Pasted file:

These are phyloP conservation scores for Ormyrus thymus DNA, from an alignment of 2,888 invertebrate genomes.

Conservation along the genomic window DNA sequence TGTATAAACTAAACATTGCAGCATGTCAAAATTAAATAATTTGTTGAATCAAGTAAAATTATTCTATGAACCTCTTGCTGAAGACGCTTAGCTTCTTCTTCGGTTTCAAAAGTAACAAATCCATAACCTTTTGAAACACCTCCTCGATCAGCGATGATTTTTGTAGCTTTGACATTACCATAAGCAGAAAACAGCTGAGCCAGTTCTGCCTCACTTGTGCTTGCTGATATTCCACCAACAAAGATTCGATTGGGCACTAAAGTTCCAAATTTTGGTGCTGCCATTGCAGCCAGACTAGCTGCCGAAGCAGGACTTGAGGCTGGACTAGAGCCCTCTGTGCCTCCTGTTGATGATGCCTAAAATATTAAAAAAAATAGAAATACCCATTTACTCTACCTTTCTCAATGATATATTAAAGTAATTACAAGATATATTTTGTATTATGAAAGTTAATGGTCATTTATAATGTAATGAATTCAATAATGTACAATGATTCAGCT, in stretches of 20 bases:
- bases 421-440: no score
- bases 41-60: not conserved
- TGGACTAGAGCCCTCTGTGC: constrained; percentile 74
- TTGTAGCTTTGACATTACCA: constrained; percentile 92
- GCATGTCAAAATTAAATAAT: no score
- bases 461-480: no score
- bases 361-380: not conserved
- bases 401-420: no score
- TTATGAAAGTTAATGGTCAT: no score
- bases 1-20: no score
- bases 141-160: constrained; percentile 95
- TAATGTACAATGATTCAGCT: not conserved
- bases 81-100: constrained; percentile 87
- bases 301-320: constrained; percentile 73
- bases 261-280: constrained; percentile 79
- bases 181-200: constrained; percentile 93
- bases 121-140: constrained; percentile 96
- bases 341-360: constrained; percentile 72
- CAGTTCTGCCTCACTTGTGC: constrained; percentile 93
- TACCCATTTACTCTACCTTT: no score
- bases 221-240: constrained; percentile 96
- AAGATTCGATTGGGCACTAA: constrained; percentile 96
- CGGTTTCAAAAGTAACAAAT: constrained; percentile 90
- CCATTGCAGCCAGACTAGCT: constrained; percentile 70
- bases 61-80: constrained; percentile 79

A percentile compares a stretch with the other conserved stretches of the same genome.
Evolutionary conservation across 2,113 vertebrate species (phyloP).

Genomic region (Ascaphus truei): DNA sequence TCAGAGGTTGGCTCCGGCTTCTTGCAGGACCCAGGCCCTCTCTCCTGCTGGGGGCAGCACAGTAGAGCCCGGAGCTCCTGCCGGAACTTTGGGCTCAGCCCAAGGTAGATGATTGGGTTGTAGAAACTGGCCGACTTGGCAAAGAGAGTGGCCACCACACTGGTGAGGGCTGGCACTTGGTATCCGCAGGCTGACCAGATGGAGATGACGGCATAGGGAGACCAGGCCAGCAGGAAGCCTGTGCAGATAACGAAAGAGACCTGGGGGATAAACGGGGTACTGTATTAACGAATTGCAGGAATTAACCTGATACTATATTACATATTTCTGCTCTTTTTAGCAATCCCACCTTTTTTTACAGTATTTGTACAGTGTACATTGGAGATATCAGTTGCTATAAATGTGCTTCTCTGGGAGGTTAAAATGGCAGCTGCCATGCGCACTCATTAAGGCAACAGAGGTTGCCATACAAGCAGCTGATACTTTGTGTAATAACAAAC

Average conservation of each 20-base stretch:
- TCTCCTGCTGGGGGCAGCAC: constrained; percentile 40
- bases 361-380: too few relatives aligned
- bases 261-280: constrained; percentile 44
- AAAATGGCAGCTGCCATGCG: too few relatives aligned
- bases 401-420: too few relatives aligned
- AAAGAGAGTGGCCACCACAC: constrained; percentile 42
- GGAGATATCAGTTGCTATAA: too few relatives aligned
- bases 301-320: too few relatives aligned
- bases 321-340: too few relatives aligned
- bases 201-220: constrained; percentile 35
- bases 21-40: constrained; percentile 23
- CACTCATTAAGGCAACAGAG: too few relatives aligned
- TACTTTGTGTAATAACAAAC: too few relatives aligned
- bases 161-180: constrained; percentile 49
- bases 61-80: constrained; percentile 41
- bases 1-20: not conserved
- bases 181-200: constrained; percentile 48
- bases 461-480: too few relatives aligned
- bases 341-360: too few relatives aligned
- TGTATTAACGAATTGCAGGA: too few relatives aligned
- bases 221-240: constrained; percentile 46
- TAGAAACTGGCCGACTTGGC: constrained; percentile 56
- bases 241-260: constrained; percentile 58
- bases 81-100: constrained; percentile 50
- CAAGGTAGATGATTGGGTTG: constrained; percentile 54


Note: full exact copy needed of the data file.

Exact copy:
These are phyloP conservation scores for Ormyrus thymus DNA, from an alignment of 2,888 invertebrate genomes.

Conservation along the genomic window DNA sequence TGTATAAACTAAACATTGCAGCATGTCAAAATTAAATAATTTGTTGAATCAAGTAAAATTATTCTATGAACCTCTTGCTGAAGACGCTTAGCTTCTTCTTCGGTTTCAAAAGTAACAAATCCATAACCTTTTGAAACACCTCCTCGATCAGCGATGATTTTTGTAGCTTTGACATTACCATAAGCAGAAAACAGCTGAGCCAGTTCTGCCTCACTTGTGCTTGCTGATATTCCACCAACAAAGATTCGATTGGGCACTAAAGTTCCAAATTTTGGTGCTGCCATTGCAGCCAGACTAGCTGCCGAAGCAGGACTTGAGGCTGGACTAGAGCCCTCTGTGCCTCCTGTTGATGATGCCTAAAATATTAAAAAAAATAGAAATACCCATTTACTCTACCTTTCTCAATGATATATTAAAGTAATTACAAGATATATTTTGTATTATGAAAGTTAATGGTCATTTATAATGTAATGAATTCAATAATGTACAATGATTCAGCT, in stretches of 20 bases:
- bases 421-440: no score
- bases 41-60: not conserved
- TGGACTAGAGCCCTCTGTGC: constrained; percentile 74
- TTGTAGCTTTGACATTACCA: constrained; percentile 92
- GCATGTCAAAATTAAATAAT: no score
- bases 461-480: no score
- bases 361-380: not conserved
- bases 401-420: no score
- TTATGAAAGTTAATGGTCAT: no score
- bases 1-20: no score
- bases 141-160: constrained; percentile 95
- TAATGTACAATGATTCAGCT: not conserved
- bases 81-100: constrained; percentile 87
- bases 301-320: constrained; percentile 73
- bases 261-280: constrained; percentile 79
- bases 181-200: constrained; percentile 93
- bases 121-140: constrained; percentile 96
- bases 341-360: constrained; percentile 72
- CAGTTCTGCCTCACTTGTGC: constrained; percentile 93
- TACCCATTTACTCTACCTTT: no score
- bases 221-240: constrained; percentile 96
- AAGATTCGATTGGGCACTAA: constrained; percentile 96
- CGGTTTCAAAAGTAACAAAT: constrained; percentile 90
- CCATTGCAGCCAGACTAGCT: constrained; percentile 70
- bases 61-80: constrained; percentile 79

A percentile compares a stretch with the other conserved stretches of the same genome.
Evolutionary conservation across 2,113 vertebrate species (phyloP).

Genomic region (Ascaphus truei): DNA sequence TCAGAGGTTGGCTCCGGCTTCTTGCAGGACCCAGGCCCTCTCTCCTGCTGGGGGCAGCACAGTAGAGCCCGGAGCTCCTGCCGGAACTTTGGGCTCAGCCCAAGGTAGATGATTGGGTTGTAGAAACTGGCCGACTTGGCAAAGAGAGTGGCCACCACACTGGTGAGGGCTGGCACTTGGTATCCGCAGGCTGACCAGATGGAGATGACGGCATAGGGAGACCAGGCCAGCAGGAAGCCTGTGCAGATAACGAAAGAGACCTGGGGGATAAACGGGGTACTGTATTAACGAATTGCAGGAATTAACCTGATACTATATTACATATTTCTGCTCTTTTTAGCAATCCCACCTTTTTTTACAGTATTTGTACAGTGTACATTGGAGATATCAGTTGCTATAAATGTGCTTCTCTGGGAGGTTAAAATGGCAGCTGCCATGCGCACTCATTAAGGCAACAGAGGTTGCCATACAAGCAGCTGATACTTTGTGTAATAACAAAC

Average conservation of each 20-base stretch:
- TCTCCTGCTGGGGGCAGCAC: constrained; percentile 40
- bases 361-380: too few relatives aligned
- bases 261-280: constrained; percentile 44
- AAAATGGCAGCTGCCATGCG: too few relatives aligned
- bases 401-420: too few relatives aligned
- AAAGAGAGTGGCCACCACAC: constrained; percentile 42
- GGAGATATCAGTTGCTATAA: too few relatives aligned
- bases 301-320: too few relatives aligned
- bases 321-340: too few relatives aligned
- bases 201-220: constrained; percentile 35
- bases 21-40: constrained; percentile 23
- CACTCATTAAGGCAACAGAG: too few relatives aligned
- TACTTTGTGTAATAACAAAC: too few relatives aligned
- bases 161-180: constrained; percentile 49
- bases 61-80: constrained; percentile 41
- bases 1-20: not conserved
- bases 181-200: constrained; percentile 48
- bases 461-480: too few relatives aligned
- bases 341-360: too few relatives aligned
- TGTATTAACGAATTGCAGGA: too few relatives aligned
- bases 221-240: constrained; percentile 46
- TAGAAACTGGCCGACTTGGC: constrained; percentile 56
- bases 241-260: constrained; percentile 58
- bases 81-100: constrained; percentile 50
- CAAGGTAGATGATTGGGTTG: constrained; percentile 54